Many land artists, including Michael Heizer, used methods of removal, burial, and displacement to create site-specific pieces, often of monumental proportions but with different intentions than the traditional forms of monuments (as memorials, e.g.). All this made me think of Gabriel Orozco’s witty alternative to the monument, a work in LACMA’s collection called Lost Line, from which the exhibition takes its name. The artist once described this piece as “the opposite of a static monument… a sculpture as a body in motion”—a notion that reinforced my approach and challenged me to think beyond the usual suspects associated with earthworks.

Gabriel Orozco, Lost Line, 1993–96, gift of the Peter Norton Family Foundation

Lost Line, the exhibition, is therefore not organized by chronologies or movements but by a more freeform sensibility that invites associative or lateral meanings. I wanted to consider Buckminster Fuller’s print of his cartographic innovation, the Dymaxion World Map, in relation to Dennis Oppenheim’s Removal Transplant-New York Stock Exchange and James Welling’s “foil” photographs. The small-scale sculptural constructions of Barbara Kasten which result in obtuse architectural studies could dialogue with Yunhee Min’s gallery intervention—a hybrid painting, sculpture, and architectural construct.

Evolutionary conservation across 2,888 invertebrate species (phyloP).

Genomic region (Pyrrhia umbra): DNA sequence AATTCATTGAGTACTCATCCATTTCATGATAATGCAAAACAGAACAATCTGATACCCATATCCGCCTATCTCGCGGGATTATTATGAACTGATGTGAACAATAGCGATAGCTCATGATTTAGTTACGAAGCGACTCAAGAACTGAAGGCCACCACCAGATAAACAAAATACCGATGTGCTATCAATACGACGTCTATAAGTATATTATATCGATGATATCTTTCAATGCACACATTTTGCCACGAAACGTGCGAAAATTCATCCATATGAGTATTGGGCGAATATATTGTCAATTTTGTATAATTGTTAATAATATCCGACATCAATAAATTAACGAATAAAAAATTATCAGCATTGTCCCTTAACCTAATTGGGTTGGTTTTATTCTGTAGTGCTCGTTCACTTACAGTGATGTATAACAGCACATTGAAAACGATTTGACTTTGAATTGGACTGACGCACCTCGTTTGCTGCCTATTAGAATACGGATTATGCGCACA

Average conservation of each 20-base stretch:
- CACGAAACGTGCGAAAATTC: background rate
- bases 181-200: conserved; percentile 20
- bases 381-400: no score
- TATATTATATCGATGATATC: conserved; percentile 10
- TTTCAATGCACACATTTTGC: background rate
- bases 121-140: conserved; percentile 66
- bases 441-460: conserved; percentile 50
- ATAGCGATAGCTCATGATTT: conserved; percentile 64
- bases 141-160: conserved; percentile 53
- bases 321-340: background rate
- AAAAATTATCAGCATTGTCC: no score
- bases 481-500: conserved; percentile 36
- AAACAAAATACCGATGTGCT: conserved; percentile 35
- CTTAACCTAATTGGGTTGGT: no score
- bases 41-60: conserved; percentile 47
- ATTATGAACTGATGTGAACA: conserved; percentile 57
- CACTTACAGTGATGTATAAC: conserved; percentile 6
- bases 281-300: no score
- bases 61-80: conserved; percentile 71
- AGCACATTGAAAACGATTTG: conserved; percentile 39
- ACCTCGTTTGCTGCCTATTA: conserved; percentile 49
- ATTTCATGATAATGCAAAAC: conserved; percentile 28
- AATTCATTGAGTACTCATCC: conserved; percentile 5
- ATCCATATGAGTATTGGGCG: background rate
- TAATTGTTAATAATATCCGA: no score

As has happened in my previous curatorial endeavors, I connect to works that bring the outside elements inside the galleries. Thus whether in the stains and spurts of Ingrid Calame, the drywall of Pablo Rasgado, or the rebar faux ficus trees of Ruben Ochoa, there is an invitation for the tar to seep up through the gallery floors. Maybe, just maybe, O’Shea’s work will finally resurface.

Rita Gonzalez, Associate Curator, Contemporary Art


This Weekend at LACMA: 10 Exhibitions, Member Shopping Days, Final Jazz at LACMA, and More